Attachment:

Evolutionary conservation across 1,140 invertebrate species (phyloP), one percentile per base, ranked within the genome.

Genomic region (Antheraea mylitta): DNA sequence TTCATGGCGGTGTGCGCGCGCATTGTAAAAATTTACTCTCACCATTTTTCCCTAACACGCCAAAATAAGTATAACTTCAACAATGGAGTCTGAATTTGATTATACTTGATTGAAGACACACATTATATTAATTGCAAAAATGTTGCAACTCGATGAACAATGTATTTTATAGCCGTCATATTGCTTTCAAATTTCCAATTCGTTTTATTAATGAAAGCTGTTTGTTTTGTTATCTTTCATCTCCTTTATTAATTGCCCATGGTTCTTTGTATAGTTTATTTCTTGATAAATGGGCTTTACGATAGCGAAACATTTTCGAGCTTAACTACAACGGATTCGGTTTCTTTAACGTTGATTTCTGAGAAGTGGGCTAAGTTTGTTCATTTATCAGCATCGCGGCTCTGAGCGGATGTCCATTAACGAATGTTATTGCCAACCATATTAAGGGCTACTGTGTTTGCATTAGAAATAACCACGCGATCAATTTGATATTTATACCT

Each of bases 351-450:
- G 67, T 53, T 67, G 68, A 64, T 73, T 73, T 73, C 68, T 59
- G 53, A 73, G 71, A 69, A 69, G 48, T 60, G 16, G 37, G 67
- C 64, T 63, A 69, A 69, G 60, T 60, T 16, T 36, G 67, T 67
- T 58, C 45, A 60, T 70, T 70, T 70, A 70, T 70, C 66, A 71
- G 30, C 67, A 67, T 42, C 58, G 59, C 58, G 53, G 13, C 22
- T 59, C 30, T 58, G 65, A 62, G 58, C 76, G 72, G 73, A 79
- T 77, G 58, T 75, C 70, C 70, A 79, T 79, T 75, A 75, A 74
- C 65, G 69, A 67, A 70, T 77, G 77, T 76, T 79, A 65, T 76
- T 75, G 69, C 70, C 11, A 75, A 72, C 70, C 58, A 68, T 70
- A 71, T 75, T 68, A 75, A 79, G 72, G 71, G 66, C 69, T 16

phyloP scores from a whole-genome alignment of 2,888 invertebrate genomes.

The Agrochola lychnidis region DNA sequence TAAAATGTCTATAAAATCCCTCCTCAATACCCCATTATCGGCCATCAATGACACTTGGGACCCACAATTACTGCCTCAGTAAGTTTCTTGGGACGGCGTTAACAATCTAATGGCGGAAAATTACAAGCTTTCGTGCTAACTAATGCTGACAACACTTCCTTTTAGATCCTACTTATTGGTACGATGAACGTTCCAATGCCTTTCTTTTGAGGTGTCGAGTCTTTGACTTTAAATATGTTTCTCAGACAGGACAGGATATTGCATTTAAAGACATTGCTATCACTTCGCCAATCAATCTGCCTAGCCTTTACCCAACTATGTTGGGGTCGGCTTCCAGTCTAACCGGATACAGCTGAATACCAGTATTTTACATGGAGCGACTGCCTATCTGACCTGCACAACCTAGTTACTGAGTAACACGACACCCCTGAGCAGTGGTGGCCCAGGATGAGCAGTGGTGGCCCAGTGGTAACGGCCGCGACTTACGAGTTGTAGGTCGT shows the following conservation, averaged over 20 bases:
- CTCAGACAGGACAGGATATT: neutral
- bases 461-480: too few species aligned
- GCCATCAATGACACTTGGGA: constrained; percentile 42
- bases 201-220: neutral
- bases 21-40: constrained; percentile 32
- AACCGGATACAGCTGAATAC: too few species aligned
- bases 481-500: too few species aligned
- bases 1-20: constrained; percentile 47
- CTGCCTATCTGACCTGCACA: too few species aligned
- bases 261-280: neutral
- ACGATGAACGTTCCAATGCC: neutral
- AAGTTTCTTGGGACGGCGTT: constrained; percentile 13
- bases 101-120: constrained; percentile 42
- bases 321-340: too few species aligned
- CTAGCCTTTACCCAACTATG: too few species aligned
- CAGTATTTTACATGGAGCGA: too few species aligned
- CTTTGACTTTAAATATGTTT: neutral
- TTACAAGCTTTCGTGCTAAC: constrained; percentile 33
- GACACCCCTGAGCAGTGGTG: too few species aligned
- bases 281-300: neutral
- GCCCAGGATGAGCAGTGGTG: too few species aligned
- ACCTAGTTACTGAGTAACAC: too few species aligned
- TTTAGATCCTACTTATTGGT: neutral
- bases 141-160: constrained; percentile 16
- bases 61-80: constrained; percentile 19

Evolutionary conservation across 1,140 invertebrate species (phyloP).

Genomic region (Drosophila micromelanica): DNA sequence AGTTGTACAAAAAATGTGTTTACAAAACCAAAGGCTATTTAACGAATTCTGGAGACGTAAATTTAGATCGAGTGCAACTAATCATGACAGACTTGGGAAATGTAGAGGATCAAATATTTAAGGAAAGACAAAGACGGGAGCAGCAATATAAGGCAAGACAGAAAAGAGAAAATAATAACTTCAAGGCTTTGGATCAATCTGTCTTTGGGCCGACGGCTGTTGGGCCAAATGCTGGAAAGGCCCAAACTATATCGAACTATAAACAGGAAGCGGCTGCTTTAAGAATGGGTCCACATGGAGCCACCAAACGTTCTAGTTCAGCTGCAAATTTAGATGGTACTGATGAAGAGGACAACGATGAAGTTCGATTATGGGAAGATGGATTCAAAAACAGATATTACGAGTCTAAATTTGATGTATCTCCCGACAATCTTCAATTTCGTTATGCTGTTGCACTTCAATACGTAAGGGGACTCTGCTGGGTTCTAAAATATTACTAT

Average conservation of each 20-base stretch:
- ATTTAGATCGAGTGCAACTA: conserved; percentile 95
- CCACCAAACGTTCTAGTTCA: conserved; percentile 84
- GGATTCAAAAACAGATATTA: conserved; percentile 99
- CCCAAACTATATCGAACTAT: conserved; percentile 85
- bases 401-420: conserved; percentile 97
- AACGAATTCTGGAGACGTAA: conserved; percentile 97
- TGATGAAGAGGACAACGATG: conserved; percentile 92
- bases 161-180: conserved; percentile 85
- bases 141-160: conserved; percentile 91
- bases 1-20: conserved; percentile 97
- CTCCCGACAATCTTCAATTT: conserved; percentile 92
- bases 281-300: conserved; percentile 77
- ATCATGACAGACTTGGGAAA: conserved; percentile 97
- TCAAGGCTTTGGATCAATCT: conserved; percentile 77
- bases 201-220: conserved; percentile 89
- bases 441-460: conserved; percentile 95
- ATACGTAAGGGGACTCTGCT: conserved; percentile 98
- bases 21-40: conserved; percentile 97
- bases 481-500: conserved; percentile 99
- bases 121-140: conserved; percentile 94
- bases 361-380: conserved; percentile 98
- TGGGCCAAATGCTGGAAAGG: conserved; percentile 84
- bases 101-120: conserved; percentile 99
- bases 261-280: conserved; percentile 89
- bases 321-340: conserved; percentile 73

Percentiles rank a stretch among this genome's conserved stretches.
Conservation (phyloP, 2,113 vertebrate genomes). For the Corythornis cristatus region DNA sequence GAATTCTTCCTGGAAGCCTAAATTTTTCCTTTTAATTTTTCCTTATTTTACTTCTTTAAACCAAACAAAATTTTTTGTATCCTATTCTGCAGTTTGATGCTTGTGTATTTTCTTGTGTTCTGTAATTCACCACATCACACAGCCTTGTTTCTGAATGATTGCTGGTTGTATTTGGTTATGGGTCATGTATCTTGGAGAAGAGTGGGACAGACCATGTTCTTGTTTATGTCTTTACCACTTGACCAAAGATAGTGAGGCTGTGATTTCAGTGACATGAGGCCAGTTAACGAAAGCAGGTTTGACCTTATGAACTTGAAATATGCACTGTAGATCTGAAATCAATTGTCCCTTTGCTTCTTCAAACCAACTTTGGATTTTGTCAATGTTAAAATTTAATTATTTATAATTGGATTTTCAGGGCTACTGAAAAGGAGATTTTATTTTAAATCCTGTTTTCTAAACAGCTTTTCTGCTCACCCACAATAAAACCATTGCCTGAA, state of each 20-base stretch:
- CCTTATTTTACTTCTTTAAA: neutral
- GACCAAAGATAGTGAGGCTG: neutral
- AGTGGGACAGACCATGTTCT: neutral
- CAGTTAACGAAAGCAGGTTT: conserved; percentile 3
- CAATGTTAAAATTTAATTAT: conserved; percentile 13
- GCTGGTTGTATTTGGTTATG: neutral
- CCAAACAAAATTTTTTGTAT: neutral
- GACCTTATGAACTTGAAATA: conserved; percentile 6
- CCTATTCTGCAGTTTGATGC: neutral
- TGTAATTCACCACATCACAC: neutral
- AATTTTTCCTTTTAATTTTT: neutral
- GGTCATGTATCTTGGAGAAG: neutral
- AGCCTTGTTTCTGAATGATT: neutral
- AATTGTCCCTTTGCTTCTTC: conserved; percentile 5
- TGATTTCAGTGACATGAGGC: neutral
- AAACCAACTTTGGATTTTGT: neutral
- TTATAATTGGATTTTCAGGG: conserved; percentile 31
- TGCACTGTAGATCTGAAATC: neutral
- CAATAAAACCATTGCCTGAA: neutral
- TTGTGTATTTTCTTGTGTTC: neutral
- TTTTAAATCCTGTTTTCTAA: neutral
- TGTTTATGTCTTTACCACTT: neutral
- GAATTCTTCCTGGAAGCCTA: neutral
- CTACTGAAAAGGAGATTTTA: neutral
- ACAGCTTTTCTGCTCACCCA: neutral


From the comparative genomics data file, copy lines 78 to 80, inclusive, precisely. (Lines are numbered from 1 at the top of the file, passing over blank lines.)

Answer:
- GACCTTATGAACTTGAAATA: conserved; percentile 6
- CCTATTCTGCAGTTTGATGC: neutral
- TGTAATTCACCACATCACAC: neutral